Entering Clinical Trials

Entering a clinical trial Adapted with permission from the Hamilton Regional Cancer Centre, Cancer Care Ontario.

Every clinical trial is different. If you are thinking about taking part in a trial, you will be given specific information about that trial.

Your cancer doctor will know what clinical trials are available to you. During your appointment, your doctor will talk to you about the kinds of treatments that are used to treat your type of cancer. One of your options may be to take part in a clinical trial. If your doctor does not discuss a clinical trial with you, you can ask what clinical trials are available for people with your type of cancer.

The doctor in charge of a clinical trial is called the Principal Investigator. The Principal Investigator of a clinical trial may not be your doctor, but all of the doctors work together. If you are eligible for a trial, and want to learn more about it, you will meet with a Clinical Trials Nurse or Clinical Research Associate. You will be given information explaining the trial, the treatment plan, the risks and benefits, as well as other treatments that may be available. Your cancer doctor or Clinical Research Associate will answer your questions. You will be asked to think about your options and discuss them with your family, friends and your other doctors.

If your doctor discusses a clinical trial with you, you will be given a document called an Informed Consent Form. This document describes the general goals, treatments and possible side effects involved in participating in the trial. You will be able to take it home to review on your own time and be able to discuss and review it with anyone of your choosing including your family, friends or other doctors.

If you decide to take part in the trial, you will be asked to sign the Informed Consent Form. As well, your treating oncologist and the clinical research associate or nurse who discussed the trials will also sign it. Once signed, this enables you to be more fully assessed to make sure that you meet all conditions of the trial. This may include extra blood tests, x-rays or other tests. Once your doctor knows the test results and confirms that you are eligible, you will be enrolled. Your treatment will start after you are enrolled in the trial.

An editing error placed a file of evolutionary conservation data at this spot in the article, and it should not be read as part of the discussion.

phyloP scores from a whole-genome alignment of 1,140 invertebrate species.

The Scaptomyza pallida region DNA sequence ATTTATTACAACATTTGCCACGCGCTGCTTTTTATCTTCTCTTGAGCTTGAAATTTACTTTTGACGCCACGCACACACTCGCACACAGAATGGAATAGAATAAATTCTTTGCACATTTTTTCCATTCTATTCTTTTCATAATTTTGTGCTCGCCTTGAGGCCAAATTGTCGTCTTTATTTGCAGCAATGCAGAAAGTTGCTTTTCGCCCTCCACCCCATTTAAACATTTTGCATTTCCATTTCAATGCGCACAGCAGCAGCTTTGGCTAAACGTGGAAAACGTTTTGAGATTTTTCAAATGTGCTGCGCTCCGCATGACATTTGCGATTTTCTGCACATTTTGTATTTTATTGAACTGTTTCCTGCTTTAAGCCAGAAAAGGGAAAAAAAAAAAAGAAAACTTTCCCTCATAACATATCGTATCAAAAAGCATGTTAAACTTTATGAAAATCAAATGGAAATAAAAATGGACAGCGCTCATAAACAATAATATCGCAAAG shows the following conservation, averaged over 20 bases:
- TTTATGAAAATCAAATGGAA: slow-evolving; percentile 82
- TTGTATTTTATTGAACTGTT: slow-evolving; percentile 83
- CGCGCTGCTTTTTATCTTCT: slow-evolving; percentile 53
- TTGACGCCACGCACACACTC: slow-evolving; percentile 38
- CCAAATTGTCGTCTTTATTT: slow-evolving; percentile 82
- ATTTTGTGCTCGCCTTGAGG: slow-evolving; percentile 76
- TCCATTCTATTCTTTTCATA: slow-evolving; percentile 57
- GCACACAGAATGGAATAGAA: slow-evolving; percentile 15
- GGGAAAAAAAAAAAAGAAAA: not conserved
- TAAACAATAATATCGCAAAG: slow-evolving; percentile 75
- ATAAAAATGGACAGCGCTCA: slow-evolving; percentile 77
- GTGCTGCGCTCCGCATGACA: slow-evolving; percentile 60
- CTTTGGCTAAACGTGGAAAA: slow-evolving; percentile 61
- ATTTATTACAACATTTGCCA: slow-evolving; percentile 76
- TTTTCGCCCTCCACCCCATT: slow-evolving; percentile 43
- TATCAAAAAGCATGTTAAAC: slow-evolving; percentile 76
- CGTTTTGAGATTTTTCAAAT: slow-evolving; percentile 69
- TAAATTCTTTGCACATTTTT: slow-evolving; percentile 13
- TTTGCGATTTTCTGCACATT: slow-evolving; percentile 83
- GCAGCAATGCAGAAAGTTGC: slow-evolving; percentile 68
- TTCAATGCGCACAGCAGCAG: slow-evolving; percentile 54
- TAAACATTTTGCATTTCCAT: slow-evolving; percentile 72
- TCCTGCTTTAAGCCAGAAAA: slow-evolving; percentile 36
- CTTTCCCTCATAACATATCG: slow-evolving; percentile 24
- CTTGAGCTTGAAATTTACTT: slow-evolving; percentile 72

Clinical trials often compare different types of treatment to see if patients respond better to one or another. You may receive the new treatment, or the standard recommended treatments given at the cancer centre for your type of cancer. You will not be able to choose which treatment you will receive. You may be asked to fill out diaries or questionnaires to help keep track of any side effects. You may be followed more often by members of the team than if you were not on a trial since some trials require more visits. All patients, whether in a clinical trial or not, are seen as often as they need to be.

You should remember that you can always say no to any clinical trial. You can also stop taking part in the trial without it affecting your care. You can stop the clinical trial right away if the side effects become too severe, or if you decide you do not want to continue the treatment. Your cancer doctor will be monitoring your progress all through the clinical trial. Each trial has very strict guidelines to assess the effectiveness and safety of the treatments that must be followed.  If the treatment is not working for you as expected, or has too many side effects, your doctor will be required to take you off the trial. Your cancer doctor will then discuss all other treatment options with you.

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